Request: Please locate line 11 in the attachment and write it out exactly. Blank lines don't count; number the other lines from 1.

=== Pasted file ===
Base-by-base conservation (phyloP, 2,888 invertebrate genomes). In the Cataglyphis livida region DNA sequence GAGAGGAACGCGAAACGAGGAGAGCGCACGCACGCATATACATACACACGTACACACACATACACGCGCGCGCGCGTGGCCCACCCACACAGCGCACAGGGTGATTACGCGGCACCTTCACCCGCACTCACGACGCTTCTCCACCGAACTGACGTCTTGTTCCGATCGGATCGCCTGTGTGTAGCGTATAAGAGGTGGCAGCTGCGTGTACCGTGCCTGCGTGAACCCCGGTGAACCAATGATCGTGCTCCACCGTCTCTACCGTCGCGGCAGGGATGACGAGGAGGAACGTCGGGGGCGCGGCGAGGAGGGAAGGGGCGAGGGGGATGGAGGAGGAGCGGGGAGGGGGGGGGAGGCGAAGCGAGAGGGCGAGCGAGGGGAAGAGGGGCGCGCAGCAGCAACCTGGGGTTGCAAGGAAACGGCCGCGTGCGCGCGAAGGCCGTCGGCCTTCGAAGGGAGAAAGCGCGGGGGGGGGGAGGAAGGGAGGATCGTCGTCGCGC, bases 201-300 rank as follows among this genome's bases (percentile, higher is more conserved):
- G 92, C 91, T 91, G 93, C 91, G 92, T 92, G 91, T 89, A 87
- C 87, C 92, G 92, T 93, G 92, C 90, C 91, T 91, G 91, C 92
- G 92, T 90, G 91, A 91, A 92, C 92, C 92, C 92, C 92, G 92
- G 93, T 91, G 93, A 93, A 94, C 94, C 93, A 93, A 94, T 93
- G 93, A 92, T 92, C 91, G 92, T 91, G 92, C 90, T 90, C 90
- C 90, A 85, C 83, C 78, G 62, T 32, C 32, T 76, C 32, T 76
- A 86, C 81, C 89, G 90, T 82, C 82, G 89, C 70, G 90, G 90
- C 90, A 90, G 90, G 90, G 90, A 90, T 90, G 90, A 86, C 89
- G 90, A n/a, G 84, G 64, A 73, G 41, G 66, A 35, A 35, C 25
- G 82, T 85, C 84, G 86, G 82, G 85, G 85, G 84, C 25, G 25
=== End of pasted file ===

- G 82, T 85, C 84, G 86, G 82, G 85, G 85, G 84, C 25, G 25